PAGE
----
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Repave Route 128 with American jobs

Updated: Aug 27, 2020

Lou Murray: Repave Route 128 with American jobs

From the 1960s through the 1990s Boston area drivers knew that if you were on Boston’s outer belt of Route 128 you were riding on “America’s Technology Highway.” A sign even told you so. Great middle-class STEM jobs flanked the Route 128 off ramps — it was our Silicon Valley.

This week President Trump signed an executive order in an attempt to restore middle-class job opportunities in the tech sector and add some luster back to Route 128. Contemplating our broken immigration system, candidate Trump was famous for saying he would champion American workers first and help create “Jobs, Jobs, Jobs!” He certainly did create jobs. In the first three years of his presidency, the U.S. economy roared. Then came the COVID-19 virus and a historic spike in unemployment, now at 13%.

The president’s order froze foreign work visas including, the controversial H-1B visa program, as we recover. The H-1B visa program allows companies, like those still dotting Route 128, to have a special pipeline of low-paid foreign visa workers to take jobs once done by Americans and legal immigrants. Last year in Massachusetts employers asked for 16,579 H-1B visas. Not all these requests were approved. There are an estimated 500,000 H-1B workers throughout the United States, according to the Center for Immigration Studies, including about 20,000-30,000 in Massachusetts jobs.

The Big Tech donor class is predictably irate about President Trump’s move to make them hire locally. But Trump’s move is appropriate. For too long the H-1B program has been rife with cronyism and corruption. Contrary to popular belief, under the rules companies do not have to look for Americans first, prove a labor shortage, or pay them competitive wages.

Every year, most are issued to the same 15 foreign-owned labor outsourcing companies who shop the workers around for entry-level gigs with U.S. companies and even some government agencies, paying below-market wages and creating high tech sweat shops. About 75% of the visas go to male recipients from just two countries (India and China). They are often trained by the Americans they replace. Few H-1B workers will publicly complain for fear they won’t be able to convert their work visa into a permanent green card.

Replacing foreign labor with American workers is now top of the Oval Office’s “action item” list. This executive order is just a start in reforming the visa programs that now work against American citizens. Hopefully, the Optional Training Program, another program that funnels more than 200,000 foreign students into U.S. jobs, is next on the chopping block. OPT offers work permits to foreign students who have completed U.S. degree programs, and subsidizes their employment by waiving payroll taxes for employers. Often these OPT workers are adjusted to H-1B status. These workers are competing for the same jobs as American grads, but they have an edge, because of the payroll tax break.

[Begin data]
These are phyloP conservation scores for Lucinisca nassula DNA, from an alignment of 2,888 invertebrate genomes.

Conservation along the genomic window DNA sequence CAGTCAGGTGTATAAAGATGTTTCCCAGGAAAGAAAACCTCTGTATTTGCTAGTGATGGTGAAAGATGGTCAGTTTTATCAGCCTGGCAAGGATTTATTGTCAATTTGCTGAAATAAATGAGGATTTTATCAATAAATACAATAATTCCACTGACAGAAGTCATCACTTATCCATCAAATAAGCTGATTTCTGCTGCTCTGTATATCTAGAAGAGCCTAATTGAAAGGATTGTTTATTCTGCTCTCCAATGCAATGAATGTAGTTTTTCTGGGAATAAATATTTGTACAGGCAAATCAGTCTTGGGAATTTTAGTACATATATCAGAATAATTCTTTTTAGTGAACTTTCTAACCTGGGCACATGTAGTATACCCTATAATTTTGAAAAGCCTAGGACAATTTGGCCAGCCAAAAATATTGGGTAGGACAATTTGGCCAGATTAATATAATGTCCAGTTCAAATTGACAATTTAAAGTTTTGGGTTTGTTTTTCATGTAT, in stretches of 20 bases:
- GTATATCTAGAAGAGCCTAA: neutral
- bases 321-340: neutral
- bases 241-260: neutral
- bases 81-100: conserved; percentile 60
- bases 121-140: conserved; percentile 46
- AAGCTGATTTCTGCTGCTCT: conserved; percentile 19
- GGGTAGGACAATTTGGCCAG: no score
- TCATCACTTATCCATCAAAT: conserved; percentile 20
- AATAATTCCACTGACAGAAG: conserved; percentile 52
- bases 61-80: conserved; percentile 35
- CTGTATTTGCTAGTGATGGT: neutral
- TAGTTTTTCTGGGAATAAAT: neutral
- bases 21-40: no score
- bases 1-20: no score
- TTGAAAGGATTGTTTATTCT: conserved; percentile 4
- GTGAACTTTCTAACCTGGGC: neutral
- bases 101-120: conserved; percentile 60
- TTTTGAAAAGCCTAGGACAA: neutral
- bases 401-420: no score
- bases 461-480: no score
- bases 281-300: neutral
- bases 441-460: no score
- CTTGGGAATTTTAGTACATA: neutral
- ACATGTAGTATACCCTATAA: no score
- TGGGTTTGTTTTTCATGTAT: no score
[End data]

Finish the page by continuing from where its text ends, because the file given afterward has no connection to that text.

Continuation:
According to Immigration and Customs Enforcement from 2003-2017 at least 30,000 jobs went to OPT students or grads in Massachusetts.  Those OPT workers came from colleges all over the U.S., but more than one-fourth of those taking jobs in Massachusetts came from just four schools; Northeastern, Boston University, Harvard and MIT.

Tom Homan, the former Obama administration ICE director told me that if there was one immigration program sorely in need of reform to help Americans it would be OPT. “The government has never had the resources to oversee the program properly. The system is full of fraud, and it also presents some national security vulnerabilities. The entire system needs to be revamped to ensure integrity,” he said.

With so many jobs at stake in this time of crisis, Homan is right. While many of the Massachusetts OPT visa holders were in technical degree programs like computer science and engineering, other majors listed in the OPT database included Business Administration and Management, Early Childhood Education, Textile Science, Liberal Arts, General Studies, and even Travel & Exploration.

As President Trump battles to create an immigration policy that puts American workers first, let’s applaud changes to H-1B and hope for an end or a suspension of OPT. Route 128 may no longer be “America’s Technology Highway,” but there are many great American-born STEM students and entrepreneurs who would like the chance to repave all six lanes in gold.

Louis L. Murray is the co-founder of SAFE-Bostonians Against Sanctuary Cities, and chairman of the Ward 20 Republican Committee in Boston.

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